Picture by Ronnie Scotch Finger

How do you prepare for work?

I don’t know him personally but I don’t imagine that Michael Phelps dives into a pool when he isn’t ready to race. Similarly Usain Bolt might look like he jumped off the viewing stands and popped himself on the starting blocks but in truth his mind and his body are ready to make him the fastest man on dry land. However when we arrive at work we might still be thinking about the argument at home, the traffic jam or the news. We might arrive a bit disheveled, a bit breathless or a tad tired. We might not hear the first few things we are told or notice more than we can take in at a glance of our first customer client or patient. However to perform at our peak we might consider what might get us in the zone so that our performance is not in question.

Picture by Jörn Guy Süß

Do you mind if I don’t take your advice?

Your customers, clients or patients are free to choose. Despite your most earnest desire to save them from themselves they may choose to pass on your advice today. Is that alright? They may decide never to give up on the donuts, to stop smoking or head to the gym. As a consequence they may continue on the way to chronic illness. Do people have responsibilities from the ethics point of view?

Autonomous patients do have duties most of which are left out of mainstream medical ethics. Some of these duties flow from the obligations all persons have to each other; others are the
responsibilities citizens have in a welfare state. More specifically, patients have duties corresponding to those that render doctors captive helpers. Patients have to- morally have to do their best to ensure that they minimise this captivity and enable doctors to be willing helpers. Although doctors remain captive in the face of acute or life-threatening illness, it is not unethical for doctors to free themselves from this captivity in cases that fall short of life or death. Draper and Sorell

Picture by Viv Lynch

Do you advise or dictate?

What do you advise most people who seek your help? What will solve most of their problems? It was interesting to read an article this week suggesting that junk food may be associated with depression. In her commentary Megan Lee notes:

Depression has long been treated with medication and talking therapies – and they’re not going anywhere just yet. But we’re beginning to understand that increasing how much exercise we get and switching to a healthy diet can also play an important role in treating – and even preventing – depression.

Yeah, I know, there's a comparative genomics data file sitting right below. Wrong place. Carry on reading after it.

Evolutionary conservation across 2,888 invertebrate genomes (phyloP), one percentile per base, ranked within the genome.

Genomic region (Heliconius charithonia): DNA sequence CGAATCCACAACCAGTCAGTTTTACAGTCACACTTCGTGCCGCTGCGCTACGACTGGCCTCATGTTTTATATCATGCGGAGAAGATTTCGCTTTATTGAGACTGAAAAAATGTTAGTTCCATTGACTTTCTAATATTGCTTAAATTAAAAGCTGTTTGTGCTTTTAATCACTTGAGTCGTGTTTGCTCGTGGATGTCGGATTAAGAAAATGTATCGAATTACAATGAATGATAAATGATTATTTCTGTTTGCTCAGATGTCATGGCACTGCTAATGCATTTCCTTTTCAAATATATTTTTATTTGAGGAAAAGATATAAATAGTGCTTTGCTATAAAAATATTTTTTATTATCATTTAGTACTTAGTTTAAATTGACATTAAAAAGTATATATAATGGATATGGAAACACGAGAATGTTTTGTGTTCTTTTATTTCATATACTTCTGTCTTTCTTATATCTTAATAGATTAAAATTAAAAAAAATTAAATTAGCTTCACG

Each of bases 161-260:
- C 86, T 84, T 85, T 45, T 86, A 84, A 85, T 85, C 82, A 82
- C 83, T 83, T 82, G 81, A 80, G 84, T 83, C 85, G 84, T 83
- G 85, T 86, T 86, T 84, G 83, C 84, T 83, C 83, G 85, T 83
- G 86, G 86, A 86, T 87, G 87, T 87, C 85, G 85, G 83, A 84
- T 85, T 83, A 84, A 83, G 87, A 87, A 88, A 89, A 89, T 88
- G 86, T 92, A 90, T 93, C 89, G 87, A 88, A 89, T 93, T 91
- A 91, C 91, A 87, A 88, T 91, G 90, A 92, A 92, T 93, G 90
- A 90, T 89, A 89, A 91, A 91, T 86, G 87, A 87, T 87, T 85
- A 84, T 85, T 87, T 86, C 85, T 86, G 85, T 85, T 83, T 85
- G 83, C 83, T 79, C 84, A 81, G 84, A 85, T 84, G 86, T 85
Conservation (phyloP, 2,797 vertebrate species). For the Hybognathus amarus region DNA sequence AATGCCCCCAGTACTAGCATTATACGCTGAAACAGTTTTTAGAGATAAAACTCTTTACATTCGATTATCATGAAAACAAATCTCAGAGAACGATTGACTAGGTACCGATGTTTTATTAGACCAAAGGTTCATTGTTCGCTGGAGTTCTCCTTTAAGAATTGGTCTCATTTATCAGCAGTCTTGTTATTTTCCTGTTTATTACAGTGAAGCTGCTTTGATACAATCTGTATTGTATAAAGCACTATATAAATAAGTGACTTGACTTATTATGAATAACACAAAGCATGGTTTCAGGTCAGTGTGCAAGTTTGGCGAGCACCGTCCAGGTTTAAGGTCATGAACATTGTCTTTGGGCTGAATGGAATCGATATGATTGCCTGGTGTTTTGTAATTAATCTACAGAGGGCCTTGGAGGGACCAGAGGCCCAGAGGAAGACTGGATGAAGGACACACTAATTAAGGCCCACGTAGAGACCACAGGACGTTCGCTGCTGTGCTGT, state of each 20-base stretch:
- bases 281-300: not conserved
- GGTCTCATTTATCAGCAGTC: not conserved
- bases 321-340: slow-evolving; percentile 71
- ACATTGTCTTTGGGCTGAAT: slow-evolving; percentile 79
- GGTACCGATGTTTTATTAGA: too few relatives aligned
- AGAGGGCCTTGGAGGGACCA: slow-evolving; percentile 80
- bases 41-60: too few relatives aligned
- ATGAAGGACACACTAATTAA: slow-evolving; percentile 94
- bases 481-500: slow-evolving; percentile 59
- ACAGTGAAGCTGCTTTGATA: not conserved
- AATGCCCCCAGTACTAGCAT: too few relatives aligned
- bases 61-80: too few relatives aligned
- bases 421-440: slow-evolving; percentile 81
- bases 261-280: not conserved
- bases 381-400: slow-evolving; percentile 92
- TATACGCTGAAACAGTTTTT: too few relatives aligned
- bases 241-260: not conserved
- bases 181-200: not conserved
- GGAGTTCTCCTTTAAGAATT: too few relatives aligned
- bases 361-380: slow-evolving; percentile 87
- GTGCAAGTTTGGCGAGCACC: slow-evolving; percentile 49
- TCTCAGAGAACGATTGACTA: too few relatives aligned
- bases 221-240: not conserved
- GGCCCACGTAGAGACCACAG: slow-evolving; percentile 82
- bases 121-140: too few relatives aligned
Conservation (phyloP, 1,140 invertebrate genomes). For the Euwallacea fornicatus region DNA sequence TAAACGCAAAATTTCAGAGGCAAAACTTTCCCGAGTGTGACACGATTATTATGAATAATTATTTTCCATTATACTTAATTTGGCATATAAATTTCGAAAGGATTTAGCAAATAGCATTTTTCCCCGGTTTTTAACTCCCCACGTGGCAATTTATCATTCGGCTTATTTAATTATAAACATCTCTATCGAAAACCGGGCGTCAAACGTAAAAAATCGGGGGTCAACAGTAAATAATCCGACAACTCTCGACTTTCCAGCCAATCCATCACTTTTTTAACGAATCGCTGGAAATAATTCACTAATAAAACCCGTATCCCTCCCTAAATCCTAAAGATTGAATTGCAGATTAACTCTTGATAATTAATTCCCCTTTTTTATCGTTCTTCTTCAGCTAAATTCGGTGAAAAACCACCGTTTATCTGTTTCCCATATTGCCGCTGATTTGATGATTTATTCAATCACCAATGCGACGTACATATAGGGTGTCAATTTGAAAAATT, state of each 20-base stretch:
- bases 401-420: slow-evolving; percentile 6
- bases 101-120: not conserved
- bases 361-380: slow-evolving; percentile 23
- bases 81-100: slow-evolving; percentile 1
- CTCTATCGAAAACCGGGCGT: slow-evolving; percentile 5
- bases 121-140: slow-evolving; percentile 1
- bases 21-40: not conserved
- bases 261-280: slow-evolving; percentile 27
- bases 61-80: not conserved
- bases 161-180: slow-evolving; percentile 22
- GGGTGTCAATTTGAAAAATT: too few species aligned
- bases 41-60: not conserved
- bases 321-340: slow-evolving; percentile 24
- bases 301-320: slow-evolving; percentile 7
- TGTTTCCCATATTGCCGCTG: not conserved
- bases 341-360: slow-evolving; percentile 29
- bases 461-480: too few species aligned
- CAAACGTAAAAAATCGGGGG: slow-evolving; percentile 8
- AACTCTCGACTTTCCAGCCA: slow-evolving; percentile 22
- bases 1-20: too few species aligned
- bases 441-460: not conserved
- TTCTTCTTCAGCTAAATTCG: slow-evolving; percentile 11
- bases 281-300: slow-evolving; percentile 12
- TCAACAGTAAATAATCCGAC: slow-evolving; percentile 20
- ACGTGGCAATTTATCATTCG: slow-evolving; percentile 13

For many of the most coveted outcomes in healthcare three things are paramount:

  1. Eat less
  2. Exercise more
  3. Don’t smoke

Simple focus. Not easily translated in practice because selling a healthy lifestyle is tricky:

Interviews with 130 mothers of lower social class provided the basis for studying their views on the desirability of general practitioner intervention in their lifestyle habits; the study used both quantitative (questionnaire) and qualitative (interview) techniques. The majority of women were in favour of counselling on specific topics by the general practitioner but the qualitative data also revealed that most respondents expected the issues to be relevant to their presenting problem. Moreover they were keen to assert their right to accept or reject the advice given. Stott and Pill

Picture by Fit Approach

Are you catering to those who need you?

40 years ago people older than 65 years of age were a minority in the population. In the very near future they will be a significant minority and for some service providers they will be the majority. Healthcare is a good example. However the population may be ageing but it is also changing.

This aging population has many options from which to choose and they are looking for more than just a particular retailer, restaurant, product or service. They want their purchase to count: to satisfy mental, emotional and even spiritual needs as well. Older consumers: Redefining Health and Wellness as they age.

How has this been factored into your plans for how you will respond?

Picture by Nicolas Alejandro